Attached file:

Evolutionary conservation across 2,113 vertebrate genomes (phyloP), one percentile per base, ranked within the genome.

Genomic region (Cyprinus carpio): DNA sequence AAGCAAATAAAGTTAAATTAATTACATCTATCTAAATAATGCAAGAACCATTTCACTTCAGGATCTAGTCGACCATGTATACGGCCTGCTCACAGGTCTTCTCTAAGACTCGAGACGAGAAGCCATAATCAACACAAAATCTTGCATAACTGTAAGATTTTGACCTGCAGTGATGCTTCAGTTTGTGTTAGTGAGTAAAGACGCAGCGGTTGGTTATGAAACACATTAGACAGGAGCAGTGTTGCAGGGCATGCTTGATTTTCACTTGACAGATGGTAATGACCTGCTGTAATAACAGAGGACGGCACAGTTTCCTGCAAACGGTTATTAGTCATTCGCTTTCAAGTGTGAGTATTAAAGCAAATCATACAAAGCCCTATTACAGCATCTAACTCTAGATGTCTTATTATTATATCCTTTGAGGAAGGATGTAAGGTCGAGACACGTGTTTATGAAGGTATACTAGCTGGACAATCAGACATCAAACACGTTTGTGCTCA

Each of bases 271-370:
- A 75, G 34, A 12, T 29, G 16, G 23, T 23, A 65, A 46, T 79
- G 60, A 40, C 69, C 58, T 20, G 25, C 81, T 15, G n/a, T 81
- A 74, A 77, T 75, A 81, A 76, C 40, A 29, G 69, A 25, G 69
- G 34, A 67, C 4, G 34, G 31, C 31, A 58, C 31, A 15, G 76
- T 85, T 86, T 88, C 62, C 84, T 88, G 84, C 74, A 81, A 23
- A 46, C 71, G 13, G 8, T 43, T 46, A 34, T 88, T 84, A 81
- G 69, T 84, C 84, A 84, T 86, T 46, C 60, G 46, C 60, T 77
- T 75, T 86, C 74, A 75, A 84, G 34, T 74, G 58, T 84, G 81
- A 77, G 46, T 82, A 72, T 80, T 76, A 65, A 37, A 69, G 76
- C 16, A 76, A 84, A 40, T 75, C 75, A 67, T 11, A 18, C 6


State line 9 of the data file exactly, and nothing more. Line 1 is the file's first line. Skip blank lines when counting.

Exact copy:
- A 46, C 71, G 13, G 8, T 43, T 46, A 34, T 88, T 84, A 81